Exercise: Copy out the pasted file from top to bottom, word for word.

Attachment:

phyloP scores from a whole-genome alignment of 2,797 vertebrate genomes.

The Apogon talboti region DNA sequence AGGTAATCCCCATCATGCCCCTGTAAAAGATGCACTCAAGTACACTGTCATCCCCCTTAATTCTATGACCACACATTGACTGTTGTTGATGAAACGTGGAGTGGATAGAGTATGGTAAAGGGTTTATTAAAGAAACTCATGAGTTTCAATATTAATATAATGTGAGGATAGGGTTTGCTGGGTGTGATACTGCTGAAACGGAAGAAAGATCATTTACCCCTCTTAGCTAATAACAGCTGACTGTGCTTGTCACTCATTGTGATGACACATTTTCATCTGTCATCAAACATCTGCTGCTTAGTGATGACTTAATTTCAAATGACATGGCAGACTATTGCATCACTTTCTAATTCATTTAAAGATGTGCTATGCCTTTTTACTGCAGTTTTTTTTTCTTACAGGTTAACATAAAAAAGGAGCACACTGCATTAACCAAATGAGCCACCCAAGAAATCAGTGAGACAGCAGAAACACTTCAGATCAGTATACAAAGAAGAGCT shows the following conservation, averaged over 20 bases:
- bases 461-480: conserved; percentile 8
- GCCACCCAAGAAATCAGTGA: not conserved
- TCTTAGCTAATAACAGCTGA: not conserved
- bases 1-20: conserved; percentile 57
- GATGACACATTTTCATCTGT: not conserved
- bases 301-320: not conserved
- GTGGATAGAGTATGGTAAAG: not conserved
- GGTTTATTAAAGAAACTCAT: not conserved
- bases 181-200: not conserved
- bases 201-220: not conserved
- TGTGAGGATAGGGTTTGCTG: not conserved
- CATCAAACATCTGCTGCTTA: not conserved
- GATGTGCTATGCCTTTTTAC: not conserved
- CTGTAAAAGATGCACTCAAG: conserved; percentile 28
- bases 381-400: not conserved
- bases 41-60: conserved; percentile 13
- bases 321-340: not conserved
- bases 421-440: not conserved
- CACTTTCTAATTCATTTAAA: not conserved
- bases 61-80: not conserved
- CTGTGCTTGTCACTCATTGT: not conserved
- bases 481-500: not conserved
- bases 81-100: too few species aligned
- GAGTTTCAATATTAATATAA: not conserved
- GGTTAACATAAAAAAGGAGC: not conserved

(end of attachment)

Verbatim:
phyloP scores from a whole-genome alignment of 2,797 vertebrate genomes.

The Apogon talboti region DNA sequence AGGTAATCCCCATCATGCCCCTGTAAAAGATGCACTCAAGTACACTGTCATCCCCCTTAATTCTATGACCACACATTGACTGTTGTTGATGAAACGTGGAGTGGATAGAGTATGGTAAAGGGTTTATTAAAGAAACTCATGAGTTTCAATATTAATATAATGTGAGGATAGGGTTTGCTGGGTGTGATACTGCTGAAACGGAAGAAAGATCATTTACCCCTCTTAGCTAATAACAGCTGACTGTGCTTGTCACTCATTGTGATGACACATTTTCATCTGTCATCAAACATCTGCTGCTTAGTGATGACTTAATTTCAAATGACATGGCAGACTATTGCATCACTTTCTAATTCATTTAAAGATGTGCTATGCCTTTTTACTGCAGTTTTTTTTTCTTACAGGTTAACATAAAAAAGGAGCACACTGCATTAACCAAATGAGCCACCCAAGAAATCAGTGAGACAGCAGAAACACTTCAGATCAGTATACAAAGAAGAGCT shows the following conservation, averaged over 20 bases:
- bases 461-480: conserved; percentile 8
- GCCACCCAAGAAATCAGTGA: not conserved
- TCTTAGCTAATAACAGCTGA: not conserved
- bases 1-20: conserved; percentile 57
- GATGACACATTTTCATCTGT: not conserved
- bases 301-320: not conserved
- GTGGATAGAGTATGGTAAAG: not conserved
- GGTTTATTAAAGAAACTCAT: not conserved
- bases 181-200: not conserved
- bases 201-220: not conserved
- TGTGAGGATAGGGTTTGCTG: not conserved
- CATCAAACATCTGCTGCTTA: not conserved
- GATGTGCTATGCCTTTTTAC: not conserved
- CTGTAAAAGATGCACTCAAG: conserved; percentile 28
- bases 381-400: not conserved
- bases 41-60: conserved; percentile 13
- bases 321-340: not conserved
- bases 421-440: not conserved
- CACTTTCTAATTCATTTAAA: not conserved
- bases 61-80: not conserved
- CTGTGCTTGTCACTCATTGT: not conserved
- bases 481-500: not conserved
- bases 81-100: too few species aligned
- GAGTTTCAATATTAATATAA: not conserved
- GGTTAACATAAAAAAGGAGC: not conserved